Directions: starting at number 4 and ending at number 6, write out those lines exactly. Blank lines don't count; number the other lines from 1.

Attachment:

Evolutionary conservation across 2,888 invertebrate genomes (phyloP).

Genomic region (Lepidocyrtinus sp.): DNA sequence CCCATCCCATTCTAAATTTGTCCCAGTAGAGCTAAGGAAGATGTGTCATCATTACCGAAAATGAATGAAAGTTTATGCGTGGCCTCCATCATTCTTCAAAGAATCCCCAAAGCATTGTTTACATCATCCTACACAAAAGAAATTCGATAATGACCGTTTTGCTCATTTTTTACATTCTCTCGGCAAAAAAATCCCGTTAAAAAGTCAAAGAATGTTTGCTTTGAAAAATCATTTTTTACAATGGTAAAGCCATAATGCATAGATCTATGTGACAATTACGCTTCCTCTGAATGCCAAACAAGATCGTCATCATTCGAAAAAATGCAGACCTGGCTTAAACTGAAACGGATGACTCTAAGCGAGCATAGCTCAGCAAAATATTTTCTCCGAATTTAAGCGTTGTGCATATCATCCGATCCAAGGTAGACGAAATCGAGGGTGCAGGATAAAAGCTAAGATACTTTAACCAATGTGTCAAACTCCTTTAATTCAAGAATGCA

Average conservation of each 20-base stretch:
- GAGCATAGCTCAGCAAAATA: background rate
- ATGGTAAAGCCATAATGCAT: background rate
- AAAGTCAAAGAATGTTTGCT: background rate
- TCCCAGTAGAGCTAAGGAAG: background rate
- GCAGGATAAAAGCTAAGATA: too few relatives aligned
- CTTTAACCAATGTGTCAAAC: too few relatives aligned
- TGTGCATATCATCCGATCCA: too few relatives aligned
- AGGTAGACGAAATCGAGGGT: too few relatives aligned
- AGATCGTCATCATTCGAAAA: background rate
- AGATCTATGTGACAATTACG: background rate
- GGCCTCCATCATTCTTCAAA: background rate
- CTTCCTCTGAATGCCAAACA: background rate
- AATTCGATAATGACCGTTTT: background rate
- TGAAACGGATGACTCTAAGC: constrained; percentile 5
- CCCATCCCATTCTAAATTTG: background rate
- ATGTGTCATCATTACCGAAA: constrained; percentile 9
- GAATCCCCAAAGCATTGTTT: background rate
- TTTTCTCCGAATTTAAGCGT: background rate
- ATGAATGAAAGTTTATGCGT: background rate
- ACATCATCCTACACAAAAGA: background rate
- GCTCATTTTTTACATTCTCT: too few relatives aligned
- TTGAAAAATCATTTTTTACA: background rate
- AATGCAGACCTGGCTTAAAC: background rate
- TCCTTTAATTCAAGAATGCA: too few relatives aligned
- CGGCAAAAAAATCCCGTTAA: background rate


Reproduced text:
- GAGCATAGCTCAGCAAAATA: background rate
- ATGGTAAAGCCATAATGCAT: background rate
- AAAGTCAAAGAATGTTTGCT: background rate